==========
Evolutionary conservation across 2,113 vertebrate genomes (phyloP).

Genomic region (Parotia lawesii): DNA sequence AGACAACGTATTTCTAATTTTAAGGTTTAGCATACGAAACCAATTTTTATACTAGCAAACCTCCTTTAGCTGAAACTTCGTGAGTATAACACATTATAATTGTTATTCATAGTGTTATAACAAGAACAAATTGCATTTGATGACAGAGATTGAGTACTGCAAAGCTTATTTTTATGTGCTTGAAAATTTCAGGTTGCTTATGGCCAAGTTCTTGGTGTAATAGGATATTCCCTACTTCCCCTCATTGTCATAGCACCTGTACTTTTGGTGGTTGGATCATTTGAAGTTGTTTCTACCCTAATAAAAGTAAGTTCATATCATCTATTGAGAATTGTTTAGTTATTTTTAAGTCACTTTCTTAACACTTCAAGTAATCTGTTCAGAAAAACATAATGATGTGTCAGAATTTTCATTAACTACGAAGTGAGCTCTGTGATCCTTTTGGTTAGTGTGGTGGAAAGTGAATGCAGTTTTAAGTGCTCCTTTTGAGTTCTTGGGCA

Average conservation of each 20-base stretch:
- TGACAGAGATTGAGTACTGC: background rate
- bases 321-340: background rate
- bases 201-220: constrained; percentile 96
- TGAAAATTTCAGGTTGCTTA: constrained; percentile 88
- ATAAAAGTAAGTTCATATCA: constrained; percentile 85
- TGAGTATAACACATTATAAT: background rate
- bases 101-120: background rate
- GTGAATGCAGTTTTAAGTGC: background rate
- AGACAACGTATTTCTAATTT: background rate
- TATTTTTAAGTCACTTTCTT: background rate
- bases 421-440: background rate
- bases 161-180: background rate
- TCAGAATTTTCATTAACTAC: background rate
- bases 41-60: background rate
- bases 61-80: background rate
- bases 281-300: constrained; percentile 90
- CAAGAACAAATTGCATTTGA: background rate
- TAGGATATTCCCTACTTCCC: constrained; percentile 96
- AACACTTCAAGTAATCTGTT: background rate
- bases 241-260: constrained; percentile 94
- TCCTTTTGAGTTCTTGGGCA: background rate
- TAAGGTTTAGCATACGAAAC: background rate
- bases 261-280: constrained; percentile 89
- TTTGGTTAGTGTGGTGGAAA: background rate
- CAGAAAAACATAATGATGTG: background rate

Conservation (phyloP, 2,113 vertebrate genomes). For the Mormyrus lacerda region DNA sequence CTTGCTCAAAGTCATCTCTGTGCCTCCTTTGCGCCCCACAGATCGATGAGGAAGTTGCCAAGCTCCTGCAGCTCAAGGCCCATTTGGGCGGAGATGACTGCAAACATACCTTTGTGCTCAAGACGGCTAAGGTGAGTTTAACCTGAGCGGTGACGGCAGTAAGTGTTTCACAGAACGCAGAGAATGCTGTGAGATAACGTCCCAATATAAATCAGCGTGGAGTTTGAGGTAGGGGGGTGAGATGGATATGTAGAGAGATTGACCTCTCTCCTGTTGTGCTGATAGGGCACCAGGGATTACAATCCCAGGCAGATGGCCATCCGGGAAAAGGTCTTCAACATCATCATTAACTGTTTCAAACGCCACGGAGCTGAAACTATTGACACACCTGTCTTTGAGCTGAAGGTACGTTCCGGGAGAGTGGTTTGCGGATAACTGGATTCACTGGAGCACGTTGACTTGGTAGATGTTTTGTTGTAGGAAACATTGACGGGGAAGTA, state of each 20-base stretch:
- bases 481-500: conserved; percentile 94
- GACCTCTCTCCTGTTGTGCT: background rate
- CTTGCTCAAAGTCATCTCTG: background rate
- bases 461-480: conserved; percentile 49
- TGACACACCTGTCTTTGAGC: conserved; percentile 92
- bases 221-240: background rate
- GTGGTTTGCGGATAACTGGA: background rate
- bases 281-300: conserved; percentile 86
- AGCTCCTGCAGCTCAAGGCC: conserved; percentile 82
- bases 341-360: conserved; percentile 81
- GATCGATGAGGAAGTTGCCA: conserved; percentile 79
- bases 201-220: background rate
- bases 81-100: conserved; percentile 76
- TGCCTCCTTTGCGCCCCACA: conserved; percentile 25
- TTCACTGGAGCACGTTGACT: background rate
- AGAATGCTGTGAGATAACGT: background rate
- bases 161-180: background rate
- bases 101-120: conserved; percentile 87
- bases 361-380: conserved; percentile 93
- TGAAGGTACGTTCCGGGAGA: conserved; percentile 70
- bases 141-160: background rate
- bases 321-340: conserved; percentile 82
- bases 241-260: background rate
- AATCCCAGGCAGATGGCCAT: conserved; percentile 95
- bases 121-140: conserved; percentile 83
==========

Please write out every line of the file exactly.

Evolutionary conservation across 2,113 vertebrate genomes (phyloP).

Genomic region (Parotia lawesii): DNA sequence AGACAACGTATTTCTAATTTTAAGGTTTAGCATACGAAACCAATTTTTATACTAGCAAACCTCCTTTAGCTGAAACTTCGTGAGTATAACACATTATAATTGTTATTCATAGTGTTATAACAAGAACAAATTGCATTTGATGACAGAGATTGAGTACTGCAAAGCTTATTTTTATGTGCTTGAAAATTTCAGGTTGCTTATGGCCAAGTTCTTGGTGTAATAGGATATTCCCTACTTCCCCTCATTGTCATAGCACCTGTACTTTTGGTGGTTGGATCATTTGAAGTTGTTTCTACCCTAATAAAAGTAAGTTCATATCATCTATTGAGAATTGTTTAGTTATTTTTAAGTCACTTTCTTAACACTTCAAGTAATCTGTTCAGAAAAACATAATGATGTGTCAGAATTTTCATTAACTACGAAGTGAGCTCTGTGATCCTTTTGGTTAGTGTGGTGGAAAGTGAATGCAGTTTTAAGTGCTCCTTTTGAGTTCTTGGGCA

Average conservation of each 20-base stretch:
- TGACAGAGATTGAGTACTGC: background rate
- bases 321-340: background rate
- bases 201-220: constrained; percentile 96
- TGAAAATTTCAGGTTGCTTA: constrained; percentile 88
- ATAAAAGTAAGTTCATATCA: constrained; percentile 85
- TGAGTATAACACATTATAAT: background rate
- bases 101-120: background rate
- GTGAATGCAGTTTTAAGTGC: background rate
- AGACAACGTATTTCTAATTT: background rate
- TATTTTTAAGTCACTTTCTT: background rate
- bases 421-440: background rate
- bases 161-180: background rate
- TCAGAATTTTCATTAACTAC: background rate
- bases 41-60: background rate
- bases 61-80: background rate
- bases 281-300: constrained; percentile 90
- CAAGAACAAATTGCATTTGA: background rate
- TAGGATATTCCCTACTTCCC: constrained; percentile 96
- AACACTTCAAGTAATCTGTT: background rate
- bases 241-260: constrained; percentile 94
- TCCTTTTGAGTTCTTGGGCA: background rate
- TAAGGTTTAGCATACGAAAC: background rate
- bases 261-280: constrained; percentile 89
- TTTGGTTAGTGTGGTGGAAA: background rate
- CAGAAAAACATAATGATGTG: background rate

Conservation (phyloP, 2,113 vertebrate genomes). For the Mormyrus lacerda region DNA sequence CTTGCTCAAAGTCATCTCTGTGCCTCCTTTGCGCCCCACAGATCGATGAGGAAGTTGCCAAGCTCCTGCAGCTCAAGGCCCATTTGGGCGGAGATGACTGCAAACATACCTTTGTGCTCAAGACGGCTAAGGTGAGTTTAACCTGAGCGGTGACGGCAGTAAGTGTTTCACAGAACGCAGAGAATGCTGTGAGATAACGTCCCAATATAAATCAGCGTGGAGTTTGAGGTAGGGGGGTGAGATGGATATGTAGAGAGATTGACCTCTCTCCTGTTGTGCTGATAGGGCACCAGGGATTACAATCCCAGGCAGATGGCCATCCGGGAAAAGGTCTTCAACATCATCATTAACTGTTTCAAACGCCACGGAGCTGAAACTATTGACACACCTGTCTTTGAGCTGAAGGTACGTTCCGGGAGAGTGGTTTGCGGATAACTGGATTCACTGGAGCACGTTGACTTGGTAGATGTTTTGTTGTAGGAAACATTGACGGGGAAGTA, state of each 20-base stretch:
- bases 481-500: conserved; percentile 94
- GACCTCTCTCCTGTTGTGCT: background rate
- CTTGCTCAAAGTCATCTCTG: background rate
- bases 461-480: conserved; percentile 49
- TGACACACCTGTCTTTGAGC: conserved; percentile 92
- bases 221-240: background rate
- GTGGTTTGCGGATAACTGGA: background rate
- bases 281-300: conserved; percentile 86
- AGCTCCTGCAGCTCAAGGCC: conserved; percentile 82
- bases 341-360: conserved; percentile 81
- GATCGATGAGGAAGTTGCCA: conserved; percentile 79
- bases 201-220: background rate
- bases 81-100: conserved; percentile 76
- TGCCTCCTTTGCGCCCCACA: conserved; percentile 25
- TTCACTGGAGCACGTTGACT: background rate
- AGAATGCTGTGAGATAACGT: background rate
- bases 161-180: background rate
- bases 101-120: conserved; percentile 87
- bases 361-380: conserved; percentile 93
- TGAAGGTACGTTCCGGGAGA: conserved; percentile 70
- bases 141-160: background rate
- bases 321-340: conserved; percentile 82
- bases 241-260: background rate
- AATCCCAGGCAGATGGCCAT: conserved; percentile 95
- bases 121-140: conserved; percentile 83